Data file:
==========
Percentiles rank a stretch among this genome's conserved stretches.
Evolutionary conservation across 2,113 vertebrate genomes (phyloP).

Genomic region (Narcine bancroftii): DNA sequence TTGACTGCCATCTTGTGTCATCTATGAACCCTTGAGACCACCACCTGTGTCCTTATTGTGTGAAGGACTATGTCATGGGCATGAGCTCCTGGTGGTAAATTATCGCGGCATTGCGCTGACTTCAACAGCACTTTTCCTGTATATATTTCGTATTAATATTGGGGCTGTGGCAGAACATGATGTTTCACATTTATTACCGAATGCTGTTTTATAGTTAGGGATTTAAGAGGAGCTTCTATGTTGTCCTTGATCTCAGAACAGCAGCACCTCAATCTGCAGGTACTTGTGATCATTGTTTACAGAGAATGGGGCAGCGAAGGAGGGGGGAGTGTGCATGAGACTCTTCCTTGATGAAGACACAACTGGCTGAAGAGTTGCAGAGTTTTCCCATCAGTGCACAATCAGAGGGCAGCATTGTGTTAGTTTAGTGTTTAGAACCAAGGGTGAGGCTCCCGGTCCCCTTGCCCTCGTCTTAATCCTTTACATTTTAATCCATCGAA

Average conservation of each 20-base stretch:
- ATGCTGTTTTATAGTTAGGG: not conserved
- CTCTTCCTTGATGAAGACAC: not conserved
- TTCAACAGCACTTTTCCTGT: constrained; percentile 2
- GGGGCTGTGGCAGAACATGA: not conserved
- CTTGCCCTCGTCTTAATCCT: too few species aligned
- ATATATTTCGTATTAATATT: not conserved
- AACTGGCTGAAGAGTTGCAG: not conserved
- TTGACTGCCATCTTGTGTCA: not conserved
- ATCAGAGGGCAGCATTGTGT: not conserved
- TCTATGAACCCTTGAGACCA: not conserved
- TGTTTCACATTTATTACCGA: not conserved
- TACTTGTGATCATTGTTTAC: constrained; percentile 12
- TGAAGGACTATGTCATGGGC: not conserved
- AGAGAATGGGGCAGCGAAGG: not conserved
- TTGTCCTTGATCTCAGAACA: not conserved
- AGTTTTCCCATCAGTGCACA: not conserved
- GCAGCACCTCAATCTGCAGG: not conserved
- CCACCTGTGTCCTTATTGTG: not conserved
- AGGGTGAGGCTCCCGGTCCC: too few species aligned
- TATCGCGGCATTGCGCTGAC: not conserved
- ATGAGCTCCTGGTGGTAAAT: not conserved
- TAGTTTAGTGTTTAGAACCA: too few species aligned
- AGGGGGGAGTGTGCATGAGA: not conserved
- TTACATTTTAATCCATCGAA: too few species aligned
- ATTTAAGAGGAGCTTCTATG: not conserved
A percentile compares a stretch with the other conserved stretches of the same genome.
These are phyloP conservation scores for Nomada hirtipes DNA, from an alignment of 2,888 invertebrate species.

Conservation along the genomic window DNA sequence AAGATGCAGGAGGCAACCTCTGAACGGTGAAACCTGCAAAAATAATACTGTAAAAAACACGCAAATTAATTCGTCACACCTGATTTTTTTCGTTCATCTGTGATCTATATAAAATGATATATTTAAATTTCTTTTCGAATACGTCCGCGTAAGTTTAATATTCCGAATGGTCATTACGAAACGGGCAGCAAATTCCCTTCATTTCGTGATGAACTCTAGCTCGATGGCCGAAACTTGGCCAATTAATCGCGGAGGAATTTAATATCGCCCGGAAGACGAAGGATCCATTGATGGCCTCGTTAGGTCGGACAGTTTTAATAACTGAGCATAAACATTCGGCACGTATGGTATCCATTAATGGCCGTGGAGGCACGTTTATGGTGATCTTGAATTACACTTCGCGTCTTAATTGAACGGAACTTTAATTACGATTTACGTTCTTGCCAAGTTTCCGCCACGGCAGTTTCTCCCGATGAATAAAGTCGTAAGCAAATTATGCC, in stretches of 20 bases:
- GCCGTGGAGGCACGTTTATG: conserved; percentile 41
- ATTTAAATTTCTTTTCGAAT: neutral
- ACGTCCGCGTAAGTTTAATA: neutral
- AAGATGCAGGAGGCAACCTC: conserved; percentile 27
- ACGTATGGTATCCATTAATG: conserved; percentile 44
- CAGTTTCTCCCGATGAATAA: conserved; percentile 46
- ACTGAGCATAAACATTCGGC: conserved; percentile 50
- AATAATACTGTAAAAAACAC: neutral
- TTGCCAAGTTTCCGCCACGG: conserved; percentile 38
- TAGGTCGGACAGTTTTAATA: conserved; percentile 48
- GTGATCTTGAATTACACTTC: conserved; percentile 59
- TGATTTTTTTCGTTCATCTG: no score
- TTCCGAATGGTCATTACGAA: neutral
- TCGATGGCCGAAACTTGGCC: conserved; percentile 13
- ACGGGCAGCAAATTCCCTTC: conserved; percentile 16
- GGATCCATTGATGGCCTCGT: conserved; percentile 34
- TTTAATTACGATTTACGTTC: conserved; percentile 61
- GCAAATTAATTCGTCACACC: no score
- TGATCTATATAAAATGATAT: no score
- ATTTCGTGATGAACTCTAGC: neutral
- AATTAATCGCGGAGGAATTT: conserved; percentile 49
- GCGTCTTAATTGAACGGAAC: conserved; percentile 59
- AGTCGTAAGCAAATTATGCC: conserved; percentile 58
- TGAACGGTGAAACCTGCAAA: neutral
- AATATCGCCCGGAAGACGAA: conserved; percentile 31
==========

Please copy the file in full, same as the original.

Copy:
Percentiles rank a stretch among this genome's conserved stretches.
Evolutionary conservation across 2,113 vertebrate genomes (phyloP).

Genomic region (Narcine bancroftii): DNA sequence TTGACTGCCATCTTGTGTCATCTATGAACCCTTGAGACCACCACCTGTGTCCTTATTGTGTGAAGGACTATGTCATGGGCATGAGCTCCTGGTGGTAAATTATCGCGGCATTGCGCTGACTTCAACAGCACTTTTCCTGTATATATTTCGTATTAATATTGGGGCTGTGGCAGAACATGATGTTTCACATTTATTACCGAATGCTGTTTTATAGTTAGGGATTTAAGAGGAGCTTCTATGTTGTCCTTGATCTCAGAACAGCAGCACCTCAATCTGCAGGTACTTGTGATCATTGTTTACAGAGAATGGGGCAGCGAAGGAGGGGGGAGTGTGCATGAGACTCTTCCTTGATGAAGACACAACTGGCTGAAGAGTTGCAGAGTTTTCCCATCAGTGCACAATCAGAGGGCAGCATTGTGTTAGTTTAGTGTTTAGAACCAAGGGTGAGGCTCCCGGTCCCCTTGCCCTCGTCTTAATCCTTTACATTTTAATCCATCGAA

Average conservation of each 20-base stretch:
- ATGCTGTTTTATAGTTAGGG: not conserved
- CTCTTCCTTGATGAAGACAC: not conserved
- TTCAACAGCACTTTTCCTGT: constrained; percentile 2
- GGGGCTGTGGCAGAACATGA: not conserved
- CTTGCCCTCGTCTTAATCCT: too few species aligned
- ATATATTTCGTATTAATATT: not conserved
- AACTGGCTGAAGAGTTGCAG: not conserved
- TTGACTGCCATCTTGTGTCA: not conserved
- ATCAGAGGGCAGCATTGTGT: not conserved
- TCTATGAACCCTTGAGACCA: not conserved
- TGTTTCACATTTATTACCGA: not conserved
- TACTTGTGATCATTGTTTAC: constrained; percentile 12
- TGAAGGACTATGTCATGGGC: not conserved
- AGAGAATGGGGCAGCGAAGG: not conserved
- TTGTCCTTGATCTCAGAACA: not conserved
- AGTTTTCCCATCAGTGCACA: not conserved
- GCAGCACCTCAATCTGCAGG: not conserved
- CCACCTGTGTCCTTATTGTG: not conserved
- AGGGTGAGGCTCCCGGTCCC: too few species aligned
- TATCGCGGCATTGCGCTGAC: not conserved
- ATGAGCTCCTGGTGGTAAAT: not conserved
- TAGTTTAGTGTTTAGAACCA: too few species aligned
- AGGGGGGAGTGTGCATGAGA: not conserved
- TTACATTTTAATCCATCGAA: too few species aligned
- ATTTAAGAGGAGCTTCTATG: not conserved
A percentile compares a stretch with the other conserved stretches of the same genome.
These are phyloP conservation scores for Nomada hirtipes DNA, from an alignment of 2,888 invertebrate species.

Conservation along the genomic window DNA sequence AAGATGCAGGAGGCAACCTCTGAACGGTGAAACCTGCAAAAATAATACTGTAAAAAACACGCAAATTAATTCGTCACACCTGATTTTTTTCGTTCATCTGTGATCTATATAAAATGATATATTTAAATTTCTTTTCGAATACGTCCGCGTAAGTTTAATATTCCGAATGGTCATTACGAAACGGGCAGCAAATTCCCTTCATTTCGTGATGAACTCTAGCTCGATGGCCGAAACTTGGCCAATTAATCGCGGAGGAATTTAATATCGCCCGGAAGACGAAGGATCCATTGATGGCCTCGTTAGGTCGGACAGTTTTAATAACTGAGCATAAACATTCGGCACGTATGGTATCCATTAATGGCCGTGGAGGCACGTTTATGGTGATCTTGAATTACACTTCGCGTCTTAATTGAACGGAACTTTAATTACGATTTACGTTCTTGCCAAGTTTCCGCCACGGCAGTTTCTCCCGATGAATAAAGTCGTAAGCAAATTATGCC, in stretches of 20 bases:
- GCCGTGGAGGCACGTTTATG: conserved; percentile 41
- ATTTAAATTTCTTTTCGAAT: neutral
- ACGTCCGCGTAAGTTTAATA: neutral
- AAGATGCAGGAGGCAACCTC: conserved; percentile 27
- ACGTATGGTATCCATTAATG: conserved; percentile 44
- CAGTTTCTCCCGATGAATAA: conserved; percentile 46
- ACTGAGCATAAACATTCGGC: conserved; percentile 50
- AATAATACTGTAAAAAACAC: neutral
- TTGCCAAGTTTCCGCCACGG: conserved; percentile 38
- TAGGTCGGACAGTTTTAATA: conserved; percentile 48
- GTGATCTTGAATTACACTTC: conserved; percentile 59
- TGATTTTTTTCGTTCATCTG: no score
- TTCCGAATGGTCATTACGAA: neutral
- TCGATGGCCGAAACTTGGCC: conserved; percentile 13
- ACGGGCAGCAAATTCCCTTC: conserved; percentile 16
- GGATCCATTGATGGCCTCGT: conserved; percentile 34
- TTTAATTACGATTTACGTTC: conserved; percentile 61
- GCAAATTAATTCGTCACACC: no score
- TGATCTATATAAAATGATAT: no score
- ATTTCGTGATGAACTCTAGC: neutral
- AATTAATCGCGGAGGAATTT: conserved; percentile 49
- GCGTCTTAATTGAACGGAAC: conserved; percentile 59
- AGTCGTAAGCAAATTATGCC: conserved; percentile 58
- TGAACGGTGAAACCTGCAAA: neutral
- AATATCGCCCGGAAGACGAA: conserved; percentile 31